Does Dutch AERIUS record the mitigation measures made to reduce nitrogen deposition/pollution (activity recording)?
Yes, The Netherlands use AERIUS to determine the reduction resulting from policy measures. Therefore, the system you base the amount of "room for development" on are the same as you use when deciding on individual permits. More discussion on this is required.
How does Dutch AERIUS handle transboundary pollution?
The contribution of pollutants from outside of The Netherlands is incorporated into AERIUS through the background concentration and deposition maps. This method is the same as we use in the UK for current tools and to fulfil obligations under the Convention for Long Range Transboundary Air Pollution as outlined in the Mapping Manual.
How robust are the results from Dutch AERIUS Calculator?
The results from AERIUS Calculator have undergone several technical reviews including suitability studies. Results are considered sufficient to inform decision-making for new emission sources. There is challenge to how the Dutch Government outlines what is or is not acceptable. However, the results from the tool are considered robust for use in Netherlands. For a UK service, validation is planned to ensure any implementation is fit for purpose with comparably robust outputs when contrasted with currently available tools.
Can APAS provide outputs such as contours of change or coloured polygons?
Yes, it provides maps showing the variation in concentration and deposition. Unlike the typical UK representation using grid squares, it uses hexagons. Hexagons separate easily into contours and are easier to scale than squares.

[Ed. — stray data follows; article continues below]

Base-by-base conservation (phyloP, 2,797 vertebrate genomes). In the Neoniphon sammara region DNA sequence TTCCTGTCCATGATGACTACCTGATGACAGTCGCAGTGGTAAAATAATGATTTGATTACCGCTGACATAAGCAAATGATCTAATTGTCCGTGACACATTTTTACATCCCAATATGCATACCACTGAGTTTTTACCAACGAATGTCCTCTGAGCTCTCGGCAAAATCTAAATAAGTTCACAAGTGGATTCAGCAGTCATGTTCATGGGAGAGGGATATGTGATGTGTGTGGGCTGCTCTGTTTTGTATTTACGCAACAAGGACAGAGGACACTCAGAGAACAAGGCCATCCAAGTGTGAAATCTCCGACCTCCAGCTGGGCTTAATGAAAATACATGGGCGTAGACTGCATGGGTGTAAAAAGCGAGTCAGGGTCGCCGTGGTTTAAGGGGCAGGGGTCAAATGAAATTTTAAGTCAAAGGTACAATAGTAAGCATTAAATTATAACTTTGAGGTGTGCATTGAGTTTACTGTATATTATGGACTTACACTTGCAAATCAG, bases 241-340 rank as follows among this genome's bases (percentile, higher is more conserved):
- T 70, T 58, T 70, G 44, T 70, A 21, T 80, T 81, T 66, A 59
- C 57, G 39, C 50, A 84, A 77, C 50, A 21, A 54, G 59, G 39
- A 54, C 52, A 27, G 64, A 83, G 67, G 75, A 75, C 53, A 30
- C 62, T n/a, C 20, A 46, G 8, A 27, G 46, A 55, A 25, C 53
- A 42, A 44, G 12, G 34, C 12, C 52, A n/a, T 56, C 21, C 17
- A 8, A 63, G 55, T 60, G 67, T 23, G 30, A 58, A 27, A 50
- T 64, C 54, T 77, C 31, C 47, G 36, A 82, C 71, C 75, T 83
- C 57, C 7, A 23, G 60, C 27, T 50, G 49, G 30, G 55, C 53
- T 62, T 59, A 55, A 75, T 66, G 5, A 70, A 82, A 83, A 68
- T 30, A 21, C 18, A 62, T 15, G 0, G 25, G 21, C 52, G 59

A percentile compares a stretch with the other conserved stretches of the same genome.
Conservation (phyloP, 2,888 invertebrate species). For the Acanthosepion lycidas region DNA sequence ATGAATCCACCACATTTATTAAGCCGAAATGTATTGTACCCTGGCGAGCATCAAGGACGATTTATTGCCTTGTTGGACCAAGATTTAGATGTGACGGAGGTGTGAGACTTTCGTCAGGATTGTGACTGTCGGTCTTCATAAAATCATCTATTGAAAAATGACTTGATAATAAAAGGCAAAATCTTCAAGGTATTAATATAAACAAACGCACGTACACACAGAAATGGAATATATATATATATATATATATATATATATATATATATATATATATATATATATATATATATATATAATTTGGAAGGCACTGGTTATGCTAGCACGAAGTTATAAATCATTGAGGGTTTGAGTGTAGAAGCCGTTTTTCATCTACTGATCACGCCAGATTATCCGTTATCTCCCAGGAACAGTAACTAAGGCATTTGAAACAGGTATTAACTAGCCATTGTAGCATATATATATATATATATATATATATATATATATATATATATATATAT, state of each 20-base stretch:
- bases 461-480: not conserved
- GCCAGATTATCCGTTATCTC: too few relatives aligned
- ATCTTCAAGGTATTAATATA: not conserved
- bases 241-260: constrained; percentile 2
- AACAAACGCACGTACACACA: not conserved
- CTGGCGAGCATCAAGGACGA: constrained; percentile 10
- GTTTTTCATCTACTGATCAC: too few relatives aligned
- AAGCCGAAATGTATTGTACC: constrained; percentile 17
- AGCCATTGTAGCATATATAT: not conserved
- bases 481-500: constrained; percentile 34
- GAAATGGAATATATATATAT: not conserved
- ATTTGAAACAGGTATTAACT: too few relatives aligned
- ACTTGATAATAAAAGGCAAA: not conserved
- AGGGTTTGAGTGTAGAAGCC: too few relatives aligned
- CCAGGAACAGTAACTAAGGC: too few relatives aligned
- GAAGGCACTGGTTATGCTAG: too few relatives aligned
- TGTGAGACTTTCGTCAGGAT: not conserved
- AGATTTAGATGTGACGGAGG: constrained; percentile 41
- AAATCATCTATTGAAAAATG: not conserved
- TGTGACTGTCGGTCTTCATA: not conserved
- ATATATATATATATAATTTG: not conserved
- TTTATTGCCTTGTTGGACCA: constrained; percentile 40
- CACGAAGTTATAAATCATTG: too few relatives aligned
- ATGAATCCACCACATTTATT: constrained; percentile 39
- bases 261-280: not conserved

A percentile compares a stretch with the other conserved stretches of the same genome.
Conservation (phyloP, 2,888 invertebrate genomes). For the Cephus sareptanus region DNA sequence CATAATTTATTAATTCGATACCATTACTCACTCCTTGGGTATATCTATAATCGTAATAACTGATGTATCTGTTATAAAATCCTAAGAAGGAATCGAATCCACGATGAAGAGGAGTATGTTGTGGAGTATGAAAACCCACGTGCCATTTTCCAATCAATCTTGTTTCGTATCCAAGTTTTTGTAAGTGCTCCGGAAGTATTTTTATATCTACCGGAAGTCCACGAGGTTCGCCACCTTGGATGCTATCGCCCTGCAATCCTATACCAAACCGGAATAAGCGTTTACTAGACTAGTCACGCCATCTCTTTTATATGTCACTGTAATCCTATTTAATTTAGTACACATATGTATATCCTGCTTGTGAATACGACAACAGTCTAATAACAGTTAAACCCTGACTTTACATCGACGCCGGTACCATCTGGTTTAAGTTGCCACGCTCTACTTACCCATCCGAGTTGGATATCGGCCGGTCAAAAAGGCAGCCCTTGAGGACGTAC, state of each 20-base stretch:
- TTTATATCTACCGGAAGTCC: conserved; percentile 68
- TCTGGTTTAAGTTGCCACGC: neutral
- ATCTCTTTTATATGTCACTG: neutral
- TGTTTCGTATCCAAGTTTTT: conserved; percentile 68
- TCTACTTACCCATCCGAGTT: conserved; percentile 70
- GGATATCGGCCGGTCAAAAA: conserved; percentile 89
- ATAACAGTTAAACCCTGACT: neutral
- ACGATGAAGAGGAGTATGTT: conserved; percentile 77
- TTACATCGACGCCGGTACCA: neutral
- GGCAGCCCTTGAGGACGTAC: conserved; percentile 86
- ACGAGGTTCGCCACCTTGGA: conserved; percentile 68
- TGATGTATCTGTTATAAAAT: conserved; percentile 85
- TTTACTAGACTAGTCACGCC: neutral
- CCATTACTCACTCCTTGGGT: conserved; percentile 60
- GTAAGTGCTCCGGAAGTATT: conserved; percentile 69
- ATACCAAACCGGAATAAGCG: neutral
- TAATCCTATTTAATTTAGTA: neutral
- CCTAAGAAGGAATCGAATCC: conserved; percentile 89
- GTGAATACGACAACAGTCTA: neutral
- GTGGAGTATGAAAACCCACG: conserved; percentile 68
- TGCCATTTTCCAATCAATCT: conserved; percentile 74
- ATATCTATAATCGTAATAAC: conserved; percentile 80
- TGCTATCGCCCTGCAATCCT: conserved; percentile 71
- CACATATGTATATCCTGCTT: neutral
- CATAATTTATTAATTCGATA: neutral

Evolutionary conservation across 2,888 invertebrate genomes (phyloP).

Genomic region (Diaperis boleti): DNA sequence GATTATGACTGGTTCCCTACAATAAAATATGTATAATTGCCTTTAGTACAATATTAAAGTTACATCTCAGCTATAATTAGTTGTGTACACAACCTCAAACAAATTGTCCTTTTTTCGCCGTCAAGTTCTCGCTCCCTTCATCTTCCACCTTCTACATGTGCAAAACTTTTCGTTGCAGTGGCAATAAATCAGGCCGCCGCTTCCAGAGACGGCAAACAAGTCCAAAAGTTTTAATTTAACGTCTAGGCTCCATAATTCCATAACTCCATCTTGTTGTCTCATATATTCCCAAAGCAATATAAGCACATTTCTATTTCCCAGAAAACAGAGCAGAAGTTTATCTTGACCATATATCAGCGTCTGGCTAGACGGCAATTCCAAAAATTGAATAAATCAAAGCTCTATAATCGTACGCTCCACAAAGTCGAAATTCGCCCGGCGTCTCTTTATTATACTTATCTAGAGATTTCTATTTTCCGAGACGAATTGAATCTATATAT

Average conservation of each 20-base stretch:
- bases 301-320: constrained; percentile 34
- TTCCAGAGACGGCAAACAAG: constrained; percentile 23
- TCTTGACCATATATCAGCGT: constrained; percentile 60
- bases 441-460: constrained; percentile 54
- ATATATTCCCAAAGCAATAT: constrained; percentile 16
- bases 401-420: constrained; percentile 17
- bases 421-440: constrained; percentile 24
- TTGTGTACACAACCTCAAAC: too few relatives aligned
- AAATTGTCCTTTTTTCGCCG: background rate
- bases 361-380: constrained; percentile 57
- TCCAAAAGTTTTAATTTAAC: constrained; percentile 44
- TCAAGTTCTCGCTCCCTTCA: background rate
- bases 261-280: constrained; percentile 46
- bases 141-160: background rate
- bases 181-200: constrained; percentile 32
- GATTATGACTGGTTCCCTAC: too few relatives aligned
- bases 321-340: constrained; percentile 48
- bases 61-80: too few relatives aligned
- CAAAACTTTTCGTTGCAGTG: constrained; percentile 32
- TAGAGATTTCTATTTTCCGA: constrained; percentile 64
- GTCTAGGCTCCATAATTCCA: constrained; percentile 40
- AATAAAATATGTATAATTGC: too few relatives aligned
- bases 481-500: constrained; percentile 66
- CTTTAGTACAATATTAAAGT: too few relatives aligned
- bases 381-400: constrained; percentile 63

Why does APAS use hexagons over grid squares?
Hexagons separate easily into contours and are easier to scale than squares. Hexagons can portray a more accurate representation of areas with curved edges than grid squares. This is demonstrated in Figure 1 (de Sousa et al, 2006, p.193).
Figure 1: Area coverage of a circle by a grid square and hexagon (de Sousa et al, 2006, p.193)
The hexagon captures less area outside the circle area compared to the grid square, therefore more accurately represents the area of interest. This can be scaled up to more closely follow a protected site boundary (Figure 2).
Figure 2. Comparison of protected site coverage by hexagons (top) and a regular square grid (bottom).
Is the resolution of the output data related to the needs of the decision-making?
Yes, the spatial scale in an integrated tool is ultimately defined by the decision-making process and its needs. Whilst higher resolutions could be modelled with significant additional effort, it may not be necessary to achieve the main aim of the tool. For example, existing UK tools use 1 km and 5 km resolution for several decision-making situations. However, it has been noted that a higher resolution is needed for detecting aspects such as change in roadside emissions.
What is the spatial resolution of the AERIUS model outputs?
Dutch AERIUS uses a 250 square metre hexagonal grid for deposition and a 100 square metre hexagonal grid for concentration estimates. This is influenced by policy and the needs of the assessment results.
In the UK, impacts of air pollution on protected areas arising from Local Plans must be considered. This can cover changes in traffic over a large area. Is AERIUS suitable for such an assessment and has it been used in The Netherlands in this way?
Yes, AERIUS can be used to predict road traffic at regional scale for local plans. The Dutch Government regularly use AERIUS Calculator to predict emissions from major roads and road schemes. They don’t even need to use the large data handler, AERIUS Connect.
What is the spatial scale of AERIUS outputs?
AERIUS provides deposition maps overlain on habitat at 250 m2 hexagons in AERIUS Calculator.
Figure 3: An example of the 250 m2 hexagons in the Dutch AERIUS Calculator.
Application and Functionality Questions